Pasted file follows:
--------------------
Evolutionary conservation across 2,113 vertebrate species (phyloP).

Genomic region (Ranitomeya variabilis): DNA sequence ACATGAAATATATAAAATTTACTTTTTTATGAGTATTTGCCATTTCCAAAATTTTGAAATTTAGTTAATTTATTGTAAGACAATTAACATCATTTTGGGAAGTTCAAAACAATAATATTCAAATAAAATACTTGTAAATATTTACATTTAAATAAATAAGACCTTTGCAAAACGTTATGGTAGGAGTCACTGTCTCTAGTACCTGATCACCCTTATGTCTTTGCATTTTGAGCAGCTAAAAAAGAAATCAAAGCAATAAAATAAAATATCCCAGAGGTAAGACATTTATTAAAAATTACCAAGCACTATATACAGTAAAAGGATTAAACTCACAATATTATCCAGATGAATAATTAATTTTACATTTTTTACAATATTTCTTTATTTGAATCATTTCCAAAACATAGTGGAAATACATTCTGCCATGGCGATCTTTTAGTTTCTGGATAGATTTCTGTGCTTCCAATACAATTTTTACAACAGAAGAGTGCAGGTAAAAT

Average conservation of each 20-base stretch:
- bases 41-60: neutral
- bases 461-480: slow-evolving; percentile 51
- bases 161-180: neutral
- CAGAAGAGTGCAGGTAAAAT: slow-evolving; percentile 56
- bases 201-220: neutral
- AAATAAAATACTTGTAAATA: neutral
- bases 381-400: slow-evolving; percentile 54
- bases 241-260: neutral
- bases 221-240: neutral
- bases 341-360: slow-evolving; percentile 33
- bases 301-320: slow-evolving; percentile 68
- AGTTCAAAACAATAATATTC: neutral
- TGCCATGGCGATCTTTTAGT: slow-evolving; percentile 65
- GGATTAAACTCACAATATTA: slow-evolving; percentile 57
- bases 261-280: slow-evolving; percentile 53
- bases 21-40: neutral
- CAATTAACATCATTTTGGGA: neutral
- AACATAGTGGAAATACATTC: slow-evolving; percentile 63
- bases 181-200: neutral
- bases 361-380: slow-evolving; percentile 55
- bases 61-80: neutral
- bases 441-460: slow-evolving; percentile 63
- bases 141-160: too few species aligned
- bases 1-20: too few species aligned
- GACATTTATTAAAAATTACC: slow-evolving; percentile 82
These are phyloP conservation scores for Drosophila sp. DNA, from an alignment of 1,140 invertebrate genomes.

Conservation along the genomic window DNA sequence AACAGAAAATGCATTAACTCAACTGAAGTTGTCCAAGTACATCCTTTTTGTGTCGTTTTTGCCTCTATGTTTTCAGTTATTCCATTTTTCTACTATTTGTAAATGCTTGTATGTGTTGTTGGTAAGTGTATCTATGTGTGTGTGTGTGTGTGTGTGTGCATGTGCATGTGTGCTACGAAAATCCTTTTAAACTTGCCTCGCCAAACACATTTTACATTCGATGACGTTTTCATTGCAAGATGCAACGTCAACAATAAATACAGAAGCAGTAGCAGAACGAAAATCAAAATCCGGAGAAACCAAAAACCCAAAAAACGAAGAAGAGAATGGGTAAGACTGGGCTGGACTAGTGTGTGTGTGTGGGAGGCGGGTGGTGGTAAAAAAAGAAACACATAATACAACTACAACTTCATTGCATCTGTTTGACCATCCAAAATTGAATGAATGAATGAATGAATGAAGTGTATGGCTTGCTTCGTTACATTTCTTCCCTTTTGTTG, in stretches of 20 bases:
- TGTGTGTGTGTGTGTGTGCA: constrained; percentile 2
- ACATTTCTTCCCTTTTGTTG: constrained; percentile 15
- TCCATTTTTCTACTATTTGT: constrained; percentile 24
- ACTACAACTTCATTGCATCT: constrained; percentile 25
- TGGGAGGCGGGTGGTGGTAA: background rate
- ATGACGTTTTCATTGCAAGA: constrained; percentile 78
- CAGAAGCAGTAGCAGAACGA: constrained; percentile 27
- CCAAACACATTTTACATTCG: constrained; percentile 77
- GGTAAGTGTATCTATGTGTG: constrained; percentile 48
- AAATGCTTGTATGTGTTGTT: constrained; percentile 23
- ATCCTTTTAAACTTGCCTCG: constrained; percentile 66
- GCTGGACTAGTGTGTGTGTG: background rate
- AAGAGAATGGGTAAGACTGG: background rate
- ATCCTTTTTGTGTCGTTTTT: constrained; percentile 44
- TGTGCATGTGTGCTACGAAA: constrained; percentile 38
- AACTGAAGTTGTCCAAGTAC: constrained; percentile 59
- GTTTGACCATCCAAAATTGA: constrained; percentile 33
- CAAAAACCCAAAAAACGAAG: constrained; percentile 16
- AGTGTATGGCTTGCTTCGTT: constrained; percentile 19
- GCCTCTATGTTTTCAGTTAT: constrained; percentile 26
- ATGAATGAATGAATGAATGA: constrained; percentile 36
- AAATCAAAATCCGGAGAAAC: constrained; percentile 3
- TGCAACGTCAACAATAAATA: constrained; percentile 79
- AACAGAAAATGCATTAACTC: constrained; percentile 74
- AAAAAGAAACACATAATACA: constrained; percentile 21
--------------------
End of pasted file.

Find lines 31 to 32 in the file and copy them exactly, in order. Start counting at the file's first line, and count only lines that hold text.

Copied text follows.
- TGTGTGTGTGTGTGTGTGCA: constrained; percentile 2
- ACATTTCTTCCCTTTTGTTG: constrained; percentile 15